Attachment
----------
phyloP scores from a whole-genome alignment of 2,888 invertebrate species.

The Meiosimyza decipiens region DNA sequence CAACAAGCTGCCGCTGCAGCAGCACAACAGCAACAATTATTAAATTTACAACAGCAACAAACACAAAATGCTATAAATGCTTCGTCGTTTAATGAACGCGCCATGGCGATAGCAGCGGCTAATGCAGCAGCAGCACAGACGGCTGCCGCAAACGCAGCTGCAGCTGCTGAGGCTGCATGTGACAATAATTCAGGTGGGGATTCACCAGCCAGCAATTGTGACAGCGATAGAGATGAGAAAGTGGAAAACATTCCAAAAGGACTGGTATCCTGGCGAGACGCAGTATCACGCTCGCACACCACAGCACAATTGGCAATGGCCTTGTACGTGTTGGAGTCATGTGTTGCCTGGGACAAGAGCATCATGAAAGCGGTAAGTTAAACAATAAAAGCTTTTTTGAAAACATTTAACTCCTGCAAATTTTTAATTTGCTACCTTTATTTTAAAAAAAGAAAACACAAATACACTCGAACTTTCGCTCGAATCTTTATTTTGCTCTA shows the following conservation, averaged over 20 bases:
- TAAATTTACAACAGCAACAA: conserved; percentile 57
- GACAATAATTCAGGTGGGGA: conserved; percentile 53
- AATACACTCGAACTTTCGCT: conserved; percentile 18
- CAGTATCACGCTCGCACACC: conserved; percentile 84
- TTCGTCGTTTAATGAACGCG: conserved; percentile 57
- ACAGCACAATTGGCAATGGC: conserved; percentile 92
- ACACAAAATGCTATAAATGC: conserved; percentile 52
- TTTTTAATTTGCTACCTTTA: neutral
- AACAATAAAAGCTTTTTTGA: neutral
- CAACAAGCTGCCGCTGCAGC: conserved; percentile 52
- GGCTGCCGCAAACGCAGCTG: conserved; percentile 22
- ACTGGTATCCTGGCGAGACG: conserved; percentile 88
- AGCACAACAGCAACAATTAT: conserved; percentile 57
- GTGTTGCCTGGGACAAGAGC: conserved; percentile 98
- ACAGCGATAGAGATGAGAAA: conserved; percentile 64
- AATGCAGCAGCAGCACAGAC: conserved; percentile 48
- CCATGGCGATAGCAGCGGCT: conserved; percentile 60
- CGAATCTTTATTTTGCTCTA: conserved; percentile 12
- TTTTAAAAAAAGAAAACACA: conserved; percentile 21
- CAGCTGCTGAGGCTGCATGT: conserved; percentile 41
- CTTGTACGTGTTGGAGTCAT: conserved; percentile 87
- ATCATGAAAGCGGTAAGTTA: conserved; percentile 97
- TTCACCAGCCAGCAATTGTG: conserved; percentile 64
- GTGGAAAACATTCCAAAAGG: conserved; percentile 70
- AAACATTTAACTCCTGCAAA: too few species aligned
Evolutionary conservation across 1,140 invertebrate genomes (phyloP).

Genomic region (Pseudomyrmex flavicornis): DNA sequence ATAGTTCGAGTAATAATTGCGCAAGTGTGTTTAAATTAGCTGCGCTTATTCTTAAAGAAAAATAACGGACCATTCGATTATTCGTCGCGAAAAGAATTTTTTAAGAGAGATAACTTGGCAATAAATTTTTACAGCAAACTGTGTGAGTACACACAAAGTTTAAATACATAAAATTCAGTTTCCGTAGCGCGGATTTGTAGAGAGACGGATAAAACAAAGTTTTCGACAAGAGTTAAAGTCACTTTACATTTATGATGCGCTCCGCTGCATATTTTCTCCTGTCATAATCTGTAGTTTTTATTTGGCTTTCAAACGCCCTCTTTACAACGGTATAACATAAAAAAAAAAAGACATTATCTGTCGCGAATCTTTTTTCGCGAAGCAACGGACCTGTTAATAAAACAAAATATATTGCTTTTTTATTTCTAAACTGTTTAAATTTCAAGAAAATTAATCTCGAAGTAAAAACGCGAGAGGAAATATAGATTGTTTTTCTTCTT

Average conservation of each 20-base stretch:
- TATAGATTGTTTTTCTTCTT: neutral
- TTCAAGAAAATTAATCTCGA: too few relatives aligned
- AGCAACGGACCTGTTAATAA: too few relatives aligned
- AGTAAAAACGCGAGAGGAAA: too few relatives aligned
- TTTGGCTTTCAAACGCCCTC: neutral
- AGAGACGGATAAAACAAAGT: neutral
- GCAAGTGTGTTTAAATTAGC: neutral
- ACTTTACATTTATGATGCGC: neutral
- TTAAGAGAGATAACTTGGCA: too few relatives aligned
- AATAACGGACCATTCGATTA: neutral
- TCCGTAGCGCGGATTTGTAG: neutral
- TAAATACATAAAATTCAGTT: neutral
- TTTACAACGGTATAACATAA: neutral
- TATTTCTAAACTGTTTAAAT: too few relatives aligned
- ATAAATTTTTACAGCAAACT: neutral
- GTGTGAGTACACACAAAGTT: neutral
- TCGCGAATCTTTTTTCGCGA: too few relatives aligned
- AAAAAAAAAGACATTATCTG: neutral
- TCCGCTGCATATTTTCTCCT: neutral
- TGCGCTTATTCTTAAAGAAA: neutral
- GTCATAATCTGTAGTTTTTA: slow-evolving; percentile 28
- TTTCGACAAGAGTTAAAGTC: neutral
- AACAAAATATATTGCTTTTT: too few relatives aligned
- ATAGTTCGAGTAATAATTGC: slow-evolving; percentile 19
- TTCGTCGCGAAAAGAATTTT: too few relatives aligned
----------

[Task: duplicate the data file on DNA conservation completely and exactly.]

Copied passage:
phyloP scores from a whole-genome alignment of 2,888 invertebrate species.

The Meiosimyza decipiens region DNA sequence CAACAAGCTGCCGCTGCAGCAGCACAACAGCAACAATTATTAAATTTACAACAGCAACAAACACAAAATGCTATAAATGCTTCGTCGTTTAATGAACGCGCCATGGCGATAGCAGCGGCTAATGCAGCAGCAGCACAGACGGCTGCCGCAAACGCAGCTGCAGCTGCTGAGGCTGCATGTGACAATAATTCAGGTGGGGATTCACCAGCCAGCAATTGTGACAGCGATAGAGATGAGAAAGTGGAAAACATTCCAAAAGGACTGGTATCCTGGCGAGACGCAGTATCACGCTCGCACACCACAGCACAATTGGCAATGGCCTTGTACGTGTTGGAGTCATGTGTTGCCTGGGACAAGAGCATCATGAAAGCGGTAAGTTAAACAATAAAAGCTTTTTTGAAAACATTTAACTCCTGCAAATTTTTAATTTGCTACCTTTATTTTAAAAAAAGAAAACACAAATACACTCGAACTTTCGCTCGAATCTTTATTTTGCTCTA shows the following conservation, averaged over 20 bases:
- TAAATTTACAACAGCAACAA: conserved; percentile 57
- GACAATAATTCAGGTGGGGA: conserved; percentile 53
- AATACACTCGAACTTTCGCT: conserved; percentile 18
- CAGTATCACGCTCGCACACC: conserved; percentile 84
- TTCGTCGTTTAATGAACGCG: conserved; percentile 57
- ACAGCACAATTGGCAATGGC: conserved; percentile 92
- ACACAAAATGCTATAAATGC: conserved; percentile 52
- TTTTTAATTTGCTACCTTTA: neutral
- AACAATAAAAGCTTTTTTGA: neutral
- CAACAAGCTGCCGCTGCAGC: conserved; percentile 52
- GGCTGCCGCAAACGCAGCTG: conserved; percentile 22
- ACTGGTATCCTGGCGAGACG: conserved; percentile 88
- AGCACAACAGCAACAATTAT: conserved; percentile 57
- GTGTTGCCTGGGACAAGAGC: conserved; percentile 98
- ACAGCGATAGAGATGAGAAA: conserved; percentile 64
- AATGCAGCAGCAGCACAGAC: conserved; percentile 48
- CCATGGCGATAGCAGCGGCT: conserved; percentile 60
- CGAATCTTTATTTTGCTCTA: conserved; percentile 12
- TTTTAAAAAAAGAAAACACA: conserved; percentile 21
- CAGCTGCTGAGGCTGCATGT: conserved; percentile 41
- CTTGTACGTGTTGGAGTCAT: conserved; percentile 87
- ATCATGAAAGCGGTAAGTTA: conserved; percentile 97
- TTCACCAGCCAGCAATTGTG: conserved; percentile 64
- GTGGAAAACATTCCAAAAGG: conserved; percentile 70
- AAACATTTAACTCCTGCAAA: too few species aligned
Evolutionary conservation across 1,140 invertebrate genomes (phyloP).

Genomic region (Pseudomyrmex flavicornis): DNA sequence ATAGTTCGAGTAATAATTGCGCAAGTGTGTTTAAATTAGCTGCGCTTATTCTTAAAGAAAAATAACGGACCATTCGATTATTCGTCGCGAAAAGAATTTTTTAAGAGAGATAACTTGGCAATAAATTTTTACAGCAAACTGTGTGAGTACACACAAAGTTTAAATACATAAAATTCAGTTTCCGTAGCGCGGATTTGTAGAGAGACGGATAAAACAAAGTTTTCGACAAGAGTTAAAGTCACTTTACATTTATGATGCGCTCCGCTGCATATTTTCTCCTGTCATAATCTGTAGTTTTTATTTGGCTTTCAAACGCCCTCTTTACAACGGTATAACATAAAAAAAAAAAGACATTATCTGTCGCGAATCTTTTTTCGCGAAGCAACGGACCTGTTAATAAAACAAAATATATTGCTTTTTTATTTCTAAACTGTTTAAATTTCAAGAAAATTAATCTCGAAGTAAAAACGCGAGAGGAAATATAGATTGTTTTTCTTCTT

Average conservation of each 20-base stretch:
- TATAGATTGTTTTTCTTCTT: neutral
- TTCAAGAAAATTAATCTCGA: too few relatives aligned
- AGCAACGGACCTGTTAATAA: too few relatives aligned
- AGTAAAAACGCGAGAGGAAA: too few relatives aligned
- TTTGGCTTTCAAACGCCCTC: neutral
- AGAGACGGATAAAACAAAGT: neutral
- GCAAGTGTGTTTAAATTAGC: neutral
- ACTTTACATTTATGATGCGC: neutral
- TTAAGAGAGATAACTTGGCA: too few relatives aligned
- AATAACGGACCATTCGATTA: neutral
- TCCGTAGCGCGGATTTGTAG: neutral
- TAAATACATAAAATTCAGTT: neutral
- TTTACAACGGTATAACATAA: neutral
- TATTTCTAAACTGTTTAAAT: too few relatives aligned
- ATAAATTTTTACAGCAAACT: neutral
- GTGTGAGTACACACAAAGTT: neutral
- TCGCGAATCTTTTTTCGCGA: too few relatives aligned
- AAAAAAAAAGACATTATCTG: neutral
- TCCGCTGCATATTTTCTCCT: neutral
- TGCGCTTATTCTTAAAGAAA: neutral
- GTCATAATCTGTAGTTTTTA: slow-evolving; percentile 28
- TTTCGACAAGAGTTAAAGTC: neutral
- AACAAAATATATTGCTTTTT: too few relatives aligned
- ATAGTTCGAGTAATAATTGC: slow-evolving; percentile 19
- TTCGTCGCGAAAAGAATTTT: too few relatives aligned